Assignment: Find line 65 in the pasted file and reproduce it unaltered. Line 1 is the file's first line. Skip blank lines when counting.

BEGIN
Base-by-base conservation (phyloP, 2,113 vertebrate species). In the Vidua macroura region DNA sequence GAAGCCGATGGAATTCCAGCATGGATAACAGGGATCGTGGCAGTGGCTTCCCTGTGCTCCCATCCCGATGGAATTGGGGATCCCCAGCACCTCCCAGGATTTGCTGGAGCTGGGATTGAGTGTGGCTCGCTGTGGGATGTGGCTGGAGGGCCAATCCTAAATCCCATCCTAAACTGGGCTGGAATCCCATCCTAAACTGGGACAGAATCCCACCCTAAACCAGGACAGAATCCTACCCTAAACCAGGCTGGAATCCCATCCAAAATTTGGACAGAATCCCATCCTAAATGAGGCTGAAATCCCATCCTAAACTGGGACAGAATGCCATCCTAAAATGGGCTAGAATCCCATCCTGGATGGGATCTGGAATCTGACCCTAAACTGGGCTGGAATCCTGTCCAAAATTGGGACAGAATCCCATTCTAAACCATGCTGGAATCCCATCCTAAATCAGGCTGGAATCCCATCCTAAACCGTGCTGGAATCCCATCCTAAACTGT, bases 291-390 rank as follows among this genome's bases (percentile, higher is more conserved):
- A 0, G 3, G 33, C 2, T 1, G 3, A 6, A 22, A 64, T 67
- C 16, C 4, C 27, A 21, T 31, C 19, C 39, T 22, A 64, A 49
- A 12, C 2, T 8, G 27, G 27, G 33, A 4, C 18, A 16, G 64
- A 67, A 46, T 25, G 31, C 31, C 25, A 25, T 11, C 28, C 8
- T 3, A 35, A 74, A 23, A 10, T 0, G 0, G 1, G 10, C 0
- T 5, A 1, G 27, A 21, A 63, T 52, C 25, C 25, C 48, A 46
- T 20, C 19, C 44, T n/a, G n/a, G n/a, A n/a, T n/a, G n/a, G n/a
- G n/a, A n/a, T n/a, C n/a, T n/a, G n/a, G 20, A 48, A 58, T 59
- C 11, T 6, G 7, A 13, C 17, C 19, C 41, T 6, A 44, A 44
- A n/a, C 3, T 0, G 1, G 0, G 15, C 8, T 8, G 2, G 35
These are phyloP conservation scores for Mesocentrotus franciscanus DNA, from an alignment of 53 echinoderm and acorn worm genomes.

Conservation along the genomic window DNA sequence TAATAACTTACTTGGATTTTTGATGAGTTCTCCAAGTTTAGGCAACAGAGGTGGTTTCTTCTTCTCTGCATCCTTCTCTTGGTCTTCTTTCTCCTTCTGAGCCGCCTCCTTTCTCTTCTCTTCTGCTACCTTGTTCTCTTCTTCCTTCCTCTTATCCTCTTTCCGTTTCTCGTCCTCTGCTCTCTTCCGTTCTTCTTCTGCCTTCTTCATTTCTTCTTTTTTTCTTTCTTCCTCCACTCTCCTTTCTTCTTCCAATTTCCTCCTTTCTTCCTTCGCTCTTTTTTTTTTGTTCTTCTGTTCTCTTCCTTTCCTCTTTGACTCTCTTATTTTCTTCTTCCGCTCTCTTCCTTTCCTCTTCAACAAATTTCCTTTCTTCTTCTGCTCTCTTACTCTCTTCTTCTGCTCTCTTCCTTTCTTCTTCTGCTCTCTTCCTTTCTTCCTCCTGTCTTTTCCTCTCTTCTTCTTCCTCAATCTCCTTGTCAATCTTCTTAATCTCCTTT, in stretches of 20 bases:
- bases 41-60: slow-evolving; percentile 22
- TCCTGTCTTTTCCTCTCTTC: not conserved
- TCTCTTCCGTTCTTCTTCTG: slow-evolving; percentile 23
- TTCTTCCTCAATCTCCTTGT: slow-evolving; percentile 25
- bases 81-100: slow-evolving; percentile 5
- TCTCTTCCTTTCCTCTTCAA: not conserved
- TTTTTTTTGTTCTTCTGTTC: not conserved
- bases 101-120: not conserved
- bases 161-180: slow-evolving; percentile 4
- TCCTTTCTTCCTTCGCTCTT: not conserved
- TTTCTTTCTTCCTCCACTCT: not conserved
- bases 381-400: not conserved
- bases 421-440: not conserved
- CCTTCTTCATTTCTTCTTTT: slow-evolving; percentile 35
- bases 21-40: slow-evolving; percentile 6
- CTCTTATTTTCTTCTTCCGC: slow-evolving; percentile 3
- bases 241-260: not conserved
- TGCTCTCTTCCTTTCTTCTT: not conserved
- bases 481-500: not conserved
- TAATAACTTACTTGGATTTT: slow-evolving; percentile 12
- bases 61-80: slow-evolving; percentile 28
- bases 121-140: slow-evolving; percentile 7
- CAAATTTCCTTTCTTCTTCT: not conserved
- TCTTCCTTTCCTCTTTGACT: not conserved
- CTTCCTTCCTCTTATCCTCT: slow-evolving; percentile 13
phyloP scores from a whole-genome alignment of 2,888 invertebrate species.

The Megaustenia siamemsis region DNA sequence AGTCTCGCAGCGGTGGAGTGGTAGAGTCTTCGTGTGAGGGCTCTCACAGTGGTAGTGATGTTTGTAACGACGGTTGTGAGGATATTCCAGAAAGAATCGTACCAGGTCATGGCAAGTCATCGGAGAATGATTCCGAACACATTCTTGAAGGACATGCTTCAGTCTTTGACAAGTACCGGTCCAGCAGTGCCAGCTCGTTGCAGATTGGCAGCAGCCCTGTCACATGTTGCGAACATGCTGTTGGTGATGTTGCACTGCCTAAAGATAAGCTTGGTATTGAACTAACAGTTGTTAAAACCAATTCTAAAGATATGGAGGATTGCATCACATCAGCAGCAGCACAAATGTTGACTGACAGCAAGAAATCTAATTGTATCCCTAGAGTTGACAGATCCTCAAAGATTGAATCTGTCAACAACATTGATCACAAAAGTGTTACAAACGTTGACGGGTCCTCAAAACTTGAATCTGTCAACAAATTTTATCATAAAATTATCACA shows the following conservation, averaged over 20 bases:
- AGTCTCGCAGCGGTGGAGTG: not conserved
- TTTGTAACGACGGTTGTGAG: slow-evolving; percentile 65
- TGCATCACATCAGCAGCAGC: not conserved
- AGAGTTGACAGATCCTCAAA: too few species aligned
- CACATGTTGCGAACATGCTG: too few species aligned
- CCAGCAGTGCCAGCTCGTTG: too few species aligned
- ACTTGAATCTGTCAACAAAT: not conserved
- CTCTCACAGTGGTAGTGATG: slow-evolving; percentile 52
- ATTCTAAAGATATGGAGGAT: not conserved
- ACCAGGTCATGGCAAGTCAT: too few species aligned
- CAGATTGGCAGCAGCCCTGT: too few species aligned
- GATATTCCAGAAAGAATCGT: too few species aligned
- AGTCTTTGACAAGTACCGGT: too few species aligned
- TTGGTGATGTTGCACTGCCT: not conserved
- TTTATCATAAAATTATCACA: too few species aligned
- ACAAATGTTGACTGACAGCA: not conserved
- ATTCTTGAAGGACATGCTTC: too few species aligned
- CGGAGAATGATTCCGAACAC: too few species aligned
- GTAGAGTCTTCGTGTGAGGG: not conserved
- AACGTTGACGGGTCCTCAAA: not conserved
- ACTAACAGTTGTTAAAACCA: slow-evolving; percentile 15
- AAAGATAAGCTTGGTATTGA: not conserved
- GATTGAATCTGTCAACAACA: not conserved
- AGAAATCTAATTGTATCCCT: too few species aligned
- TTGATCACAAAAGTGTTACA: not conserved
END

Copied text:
- TTGATCACAAAAGTGTTACA: not conserved